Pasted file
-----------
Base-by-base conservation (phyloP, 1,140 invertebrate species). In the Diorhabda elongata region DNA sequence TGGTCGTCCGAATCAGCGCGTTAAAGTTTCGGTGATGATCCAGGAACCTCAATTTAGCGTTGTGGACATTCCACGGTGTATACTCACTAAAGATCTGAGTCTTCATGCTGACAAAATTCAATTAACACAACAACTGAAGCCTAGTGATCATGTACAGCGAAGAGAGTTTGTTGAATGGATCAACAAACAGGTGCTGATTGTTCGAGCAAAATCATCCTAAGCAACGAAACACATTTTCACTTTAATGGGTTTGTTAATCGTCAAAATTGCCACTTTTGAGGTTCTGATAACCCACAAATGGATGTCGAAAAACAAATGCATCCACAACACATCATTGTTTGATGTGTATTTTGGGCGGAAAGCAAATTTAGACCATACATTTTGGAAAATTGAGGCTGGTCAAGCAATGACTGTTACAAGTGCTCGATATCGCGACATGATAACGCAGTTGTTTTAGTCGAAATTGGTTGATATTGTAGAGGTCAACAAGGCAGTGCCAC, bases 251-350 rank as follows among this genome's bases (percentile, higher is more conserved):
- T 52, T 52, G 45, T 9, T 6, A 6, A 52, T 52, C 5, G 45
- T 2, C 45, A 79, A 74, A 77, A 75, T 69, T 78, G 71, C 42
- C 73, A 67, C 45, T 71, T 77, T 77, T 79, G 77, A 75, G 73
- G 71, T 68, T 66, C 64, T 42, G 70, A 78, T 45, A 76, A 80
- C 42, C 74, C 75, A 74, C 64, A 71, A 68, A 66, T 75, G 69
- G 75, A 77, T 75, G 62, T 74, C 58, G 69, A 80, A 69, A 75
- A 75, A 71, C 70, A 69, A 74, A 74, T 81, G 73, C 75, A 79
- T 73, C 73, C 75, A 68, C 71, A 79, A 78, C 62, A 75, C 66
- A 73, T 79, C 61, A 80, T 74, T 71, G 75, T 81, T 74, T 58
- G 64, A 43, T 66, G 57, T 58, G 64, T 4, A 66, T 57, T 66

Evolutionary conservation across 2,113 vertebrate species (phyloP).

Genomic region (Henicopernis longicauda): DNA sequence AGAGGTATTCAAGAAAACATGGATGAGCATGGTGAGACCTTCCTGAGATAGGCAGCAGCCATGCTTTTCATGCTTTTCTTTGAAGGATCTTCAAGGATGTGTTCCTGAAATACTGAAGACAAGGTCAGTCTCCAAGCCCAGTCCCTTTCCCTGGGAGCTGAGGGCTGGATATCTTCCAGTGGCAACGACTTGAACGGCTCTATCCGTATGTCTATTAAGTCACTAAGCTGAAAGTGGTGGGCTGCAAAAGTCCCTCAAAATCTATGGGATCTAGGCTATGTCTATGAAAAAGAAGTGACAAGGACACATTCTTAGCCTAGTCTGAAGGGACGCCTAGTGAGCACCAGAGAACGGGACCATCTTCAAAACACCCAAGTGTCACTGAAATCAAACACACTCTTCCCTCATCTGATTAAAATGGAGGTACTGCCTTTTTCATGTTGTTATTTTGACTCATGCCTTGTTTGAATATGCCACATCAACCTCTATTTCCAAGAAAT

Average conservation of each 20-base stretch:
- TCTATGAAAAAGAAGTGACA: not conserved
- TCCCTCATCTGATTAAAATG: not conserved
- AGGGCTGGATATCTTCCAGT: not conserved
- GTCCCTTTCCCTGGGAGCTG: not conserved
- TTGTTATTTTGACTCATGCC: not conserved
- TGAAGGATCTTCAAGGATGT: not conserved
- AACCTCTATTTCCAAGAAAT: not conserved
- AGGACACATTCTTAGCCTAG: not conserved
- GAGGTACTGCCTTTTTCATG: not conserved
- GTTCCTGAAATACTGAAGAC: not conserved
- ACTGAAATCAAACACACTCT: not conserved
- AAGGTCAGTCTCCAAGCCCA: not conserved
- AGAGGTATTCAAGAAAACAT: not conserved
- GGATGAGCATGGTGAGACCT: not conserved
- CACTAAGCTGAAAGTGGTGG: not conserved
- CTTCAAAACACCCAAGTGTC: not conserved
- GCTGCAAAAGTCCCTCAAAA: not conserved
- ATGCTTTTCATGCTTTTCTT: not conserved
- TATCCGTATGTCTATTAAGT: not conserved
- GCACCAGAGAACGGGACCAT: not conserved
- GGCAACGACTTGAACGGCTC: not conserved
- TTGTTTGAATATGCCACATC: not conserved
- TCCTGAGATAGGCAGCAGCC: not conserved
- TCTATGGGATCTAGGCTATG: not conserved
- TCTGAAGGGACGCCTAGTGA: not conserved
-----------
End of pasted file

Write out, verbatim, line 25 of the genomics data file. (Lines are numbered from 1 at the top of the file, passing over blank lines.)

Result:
- ACTGAAATCAAACACACTCT: not conserved